AB 5 by Assemblywoman Lorena Gonzalez, D-San Diego, seeks to enforce last year’s 82-page decision in Dynamex v. Supreme Court that recognizes many classes of independent contractors as employees. The decision stemmed from a lawsuit filed in 2005 after Dynamex, a nationwide same-day courier and delivery service, converted all of its drivers to independent contractors in a cost-saving move.
Among the numerous professionals covered under the law are rideshare and delivery services such as Uber and Lyft; janitors and housekeepers; health aides; newspaper carriers; campaign workers; and land surveyors, landscape architects and geologists, the nonprofit news service CalMatters reports. Exempted workers include doctors, lawyers, accountants, real estate agents, direct salespeople, builders and contractors.
Gonzalez, a former labor leader and farmworker’s daughter who authored the controversial ag overtime law passed in 2016, asserts that employers statewide have “misclassified” more than 1 million Californians. She argues the practice has proliferated in industries such as trucking, delivery, janitorial and construction “for decades” and that the advent of app-based companies and the “gig economy” have only made it worse.
However, 70 percent of people working independently are doing so by choice rather than as a necessity, according to a 2016 survey of about 8,000 U.S. and European respondents by the McKinsey Global Institute. A 2018 National Public Radio/Marist University poll found that 1 in 5 jobs in America were held by a worker under contract.
WILL IT WORK?
Diane Mulcahy, an author and expert on the gig economy, contends that AB 5 won’t work for a variety of reasons. For one thing, the same law has been in effect for a decade in Massachusetts “with no discernible impact on the worker classification habits” of companies that use outside contractors, Mulcahy wrote in an op-ed in Forbes magazine.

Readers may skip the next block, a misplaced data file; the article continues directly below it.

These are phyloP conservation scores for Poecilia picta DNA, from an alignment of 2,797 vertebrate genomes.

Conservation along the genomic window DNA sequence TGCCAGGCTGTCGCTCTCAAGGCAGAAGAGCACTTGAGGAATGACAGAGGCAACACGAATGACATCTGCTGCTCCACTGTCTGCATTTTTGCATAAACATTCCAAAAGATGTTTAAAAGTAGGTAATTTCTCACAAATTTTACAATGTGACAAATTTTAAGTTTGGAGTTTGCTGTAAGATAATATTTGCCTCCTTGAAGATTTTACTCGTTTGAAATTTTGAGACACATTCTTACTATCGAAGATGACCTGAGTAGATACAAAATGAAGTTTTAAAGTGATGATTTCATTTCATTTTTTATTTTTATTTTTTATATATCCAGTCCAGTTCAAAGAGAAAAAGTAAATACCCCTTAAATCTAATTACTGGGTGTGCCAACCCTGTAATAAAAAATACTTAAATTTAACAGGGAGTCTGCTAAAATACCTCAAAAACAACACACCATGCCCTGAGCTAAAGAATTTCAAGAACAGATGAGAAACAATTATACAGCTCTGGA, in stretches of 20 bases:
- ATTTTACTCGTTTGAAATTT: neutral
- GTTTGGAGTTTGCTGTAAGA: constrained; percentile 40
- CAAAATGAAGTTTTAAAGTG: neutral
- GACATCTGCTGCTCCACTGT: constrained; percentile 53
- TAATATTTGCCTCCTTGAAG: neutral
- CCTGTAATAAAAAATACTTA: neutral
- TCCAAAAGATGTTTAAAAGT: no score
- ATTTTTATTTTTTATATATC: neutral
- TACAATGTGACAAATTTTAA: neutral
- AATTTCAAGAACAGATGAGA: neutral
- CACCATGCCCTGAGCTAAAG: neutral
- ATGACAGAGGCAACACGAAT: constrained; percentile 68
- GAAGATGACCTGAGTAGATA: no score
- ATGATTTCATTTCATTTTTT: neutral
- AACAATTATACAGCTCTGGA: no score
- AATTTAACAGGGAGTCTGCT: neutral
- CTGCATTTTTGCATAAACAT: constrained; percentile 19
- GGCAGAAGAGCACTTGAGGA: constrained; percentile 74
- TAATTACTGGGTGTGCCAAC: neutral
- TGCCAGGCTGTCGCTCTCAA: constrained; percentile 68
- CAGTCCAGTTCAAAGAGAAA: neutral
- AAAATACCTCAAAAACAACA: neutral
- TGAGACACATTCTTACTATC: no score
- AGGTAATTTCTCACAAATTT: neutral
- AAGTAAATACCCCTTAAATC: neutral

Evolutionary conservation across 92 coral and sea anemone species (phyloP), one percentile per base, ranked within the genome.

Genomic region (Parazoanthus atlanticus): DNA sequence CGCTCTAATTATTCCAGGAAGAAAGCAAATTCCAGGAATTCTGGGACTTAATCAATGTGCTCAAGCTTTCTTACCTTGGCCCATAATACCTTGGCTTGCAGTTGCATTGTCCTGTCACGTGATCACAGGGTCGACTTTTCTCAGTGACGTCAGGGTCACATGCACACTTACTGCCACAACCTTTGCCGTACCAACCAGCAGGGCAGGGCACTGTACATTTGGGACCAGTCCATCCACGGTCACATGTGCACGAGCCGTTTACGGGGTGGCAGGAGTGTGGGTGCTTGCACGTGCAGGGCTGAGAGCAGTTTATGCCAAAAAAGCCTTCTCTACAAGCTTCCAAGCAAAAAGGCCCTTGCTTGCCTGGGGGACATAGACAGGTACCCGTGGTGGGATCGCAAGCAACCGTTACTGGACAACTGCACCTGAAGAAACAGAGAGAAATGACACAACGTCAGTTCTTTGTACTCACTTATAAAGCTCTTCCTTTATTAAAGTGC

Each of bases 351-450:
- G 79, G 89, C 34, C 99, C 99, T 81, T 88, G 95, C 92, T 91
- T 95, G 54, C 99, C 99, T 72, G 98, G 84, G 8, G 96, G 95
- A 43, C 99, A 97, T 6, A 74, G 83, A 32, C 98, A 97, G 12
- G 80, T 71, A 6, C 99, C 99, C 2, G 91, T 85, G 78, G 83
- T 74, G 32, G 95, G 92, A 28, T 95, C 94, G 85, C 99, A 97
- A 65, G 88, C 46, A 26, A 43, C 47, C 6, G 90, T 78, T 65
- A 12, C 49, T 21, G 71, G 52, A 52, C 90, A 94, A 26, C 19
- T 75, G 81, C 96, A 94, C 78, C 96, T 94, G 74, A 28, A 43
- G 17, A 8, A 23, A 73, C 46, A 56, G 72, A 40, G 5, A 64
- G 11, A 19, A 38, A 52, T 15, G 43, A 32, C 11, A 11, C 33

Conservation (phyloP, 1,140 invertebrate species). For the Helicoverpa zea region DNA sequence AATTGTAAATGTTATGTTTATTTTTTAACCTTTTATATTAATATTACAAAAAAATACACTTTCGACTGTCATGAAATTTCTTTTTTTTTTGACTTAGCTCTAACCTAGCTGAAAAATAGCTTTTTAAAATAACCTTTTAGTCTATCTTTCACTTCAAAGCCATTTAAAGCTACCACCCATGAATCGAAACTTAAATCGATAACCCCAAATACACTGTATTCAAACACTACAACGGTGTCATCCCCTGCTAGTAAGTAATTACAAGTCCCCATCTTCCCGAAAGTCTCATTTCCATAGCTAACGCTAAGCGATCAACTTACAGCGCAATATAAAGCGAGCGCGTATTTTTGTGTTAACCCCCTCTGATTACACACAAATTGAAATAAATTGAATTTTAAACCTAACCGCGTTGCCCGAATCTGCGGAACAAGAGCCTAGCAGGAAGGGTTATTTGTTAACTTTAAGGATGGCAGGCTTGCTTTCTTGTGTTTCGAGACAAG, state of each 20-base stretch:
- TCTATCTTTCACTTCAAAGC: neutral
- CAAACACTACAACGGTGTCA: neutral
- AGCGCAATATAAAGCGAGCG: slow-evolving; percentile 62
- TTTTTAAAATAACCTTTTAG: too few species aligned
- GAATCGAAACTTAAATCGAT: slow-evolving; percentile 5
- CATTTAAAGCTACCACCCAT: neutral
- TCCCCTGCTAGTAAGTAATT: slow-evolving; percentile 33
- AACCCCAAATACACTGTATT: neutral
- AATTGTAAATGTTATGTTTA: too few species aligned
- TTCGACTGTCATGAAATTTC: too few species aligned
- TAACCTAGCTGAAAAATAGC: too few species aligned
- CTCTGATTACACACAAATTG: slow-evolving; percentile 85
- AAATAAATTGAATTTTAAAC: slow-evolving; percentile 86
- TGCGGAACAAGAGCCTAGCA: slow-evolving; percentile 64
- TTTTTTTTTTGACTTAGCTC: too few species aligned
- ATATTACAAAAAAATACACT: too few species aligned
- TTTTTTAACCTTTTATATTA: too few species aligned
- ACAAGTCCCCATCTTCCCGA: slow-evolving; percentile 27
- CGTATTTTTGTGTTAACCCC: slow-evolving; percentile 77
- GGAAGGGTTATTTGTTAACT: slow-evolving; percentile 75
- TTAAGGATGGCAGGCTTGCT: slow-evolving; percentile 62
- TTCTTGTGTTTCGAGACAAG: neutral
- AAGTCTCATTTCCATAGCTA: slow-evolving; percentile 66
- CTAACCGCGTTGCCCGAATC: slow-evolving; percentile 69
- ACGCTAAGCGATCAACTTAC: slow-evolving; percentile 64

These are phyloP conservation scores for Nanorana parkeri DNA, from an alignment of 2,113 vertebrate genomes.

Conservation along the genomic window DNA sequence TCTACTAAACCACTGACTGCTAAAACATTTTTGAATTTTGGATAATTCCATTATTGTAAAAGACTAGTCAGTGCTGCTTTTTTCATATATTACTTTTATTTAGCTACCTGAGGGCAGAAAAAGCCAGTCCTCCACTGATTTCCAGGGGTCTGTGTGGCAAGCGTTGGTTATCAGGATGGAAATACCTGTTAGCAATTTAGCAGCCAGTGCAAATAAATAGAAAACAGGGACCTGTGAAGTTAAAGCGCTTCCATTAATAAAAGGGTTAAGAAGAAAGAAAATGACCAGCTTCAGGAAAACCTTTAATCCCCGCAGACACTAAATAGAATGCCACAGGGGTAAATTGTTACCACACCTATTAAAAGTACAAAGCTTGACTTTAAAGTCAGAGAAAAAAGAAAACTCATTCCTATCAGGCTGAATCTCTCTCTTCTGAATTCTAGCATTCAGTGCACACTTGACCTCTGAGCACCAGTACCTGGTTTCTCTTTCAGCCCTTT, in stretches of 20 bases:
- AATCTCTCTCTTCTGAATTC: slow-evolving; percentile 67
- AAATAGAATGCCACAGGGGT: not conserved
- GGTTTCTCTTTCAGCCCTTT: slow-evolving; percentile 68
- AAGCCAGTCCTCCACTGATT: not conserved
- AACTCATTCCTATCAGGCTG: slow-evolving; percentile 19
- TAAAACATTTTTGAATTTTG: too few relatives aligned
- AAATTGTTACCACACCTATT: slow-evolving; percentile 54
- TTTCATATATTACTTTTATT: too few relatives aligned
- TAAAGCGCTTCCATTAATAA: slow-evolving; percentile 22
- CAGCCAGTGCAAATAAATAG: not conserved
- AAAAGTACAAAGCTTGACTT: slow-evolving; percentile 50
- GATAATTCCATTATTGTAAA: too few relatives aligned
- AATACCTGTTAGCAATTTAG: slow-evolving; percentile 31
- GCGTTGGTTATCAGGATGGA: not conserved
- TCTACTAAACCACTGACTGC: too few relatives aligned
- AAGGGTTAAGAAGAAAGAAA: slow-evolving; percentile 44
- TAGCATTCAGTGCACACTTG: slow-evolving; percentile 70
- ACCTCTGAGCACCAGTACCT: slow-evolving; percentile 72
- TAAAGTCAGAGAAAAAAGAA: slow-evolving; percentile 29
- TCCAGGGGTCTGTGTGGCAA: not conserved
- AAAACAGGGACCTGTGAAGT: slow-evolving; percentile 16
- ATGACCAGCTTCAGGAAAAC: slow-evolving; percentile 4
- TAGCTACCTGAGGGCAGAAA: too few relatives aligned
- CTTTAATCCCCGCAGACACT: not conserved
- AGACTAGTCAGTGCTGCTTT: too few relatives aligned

Moreover, enforcement “would be slow and uncertain” because the law puts the burden on cities and the state to challenge a company’s worker classifications through legal action, she wrote.
However, individual workers can also bring claims, and they often do as a class action, Hopkins and Carley’s Pyne told Western Farm Press.
“The liability certainly could be significant,” he said. “For a company that has a lot of workers they’re classifying as contractors or a company that has a long-standing practice of paying individuals as contractors … and all the long hours trigger overtime that’s not being paid, there could be penalties.”
For their part, farm groups will be watching the cases closely – and in the case of Citrus Mutual, working with lawmakers who have voiced a desire for follow-up legislation allowing more agricultural exemptions.
CCM recommends that hiring entities seek legal counsel to help determine if their contract arrangements satisfy the test. The organization is offering its members one hour of legal counsel with the Saqui Law Group.
AB 5 passed the Assembly and Senate on party-line votes and was signed by Newsom on Sept. 19.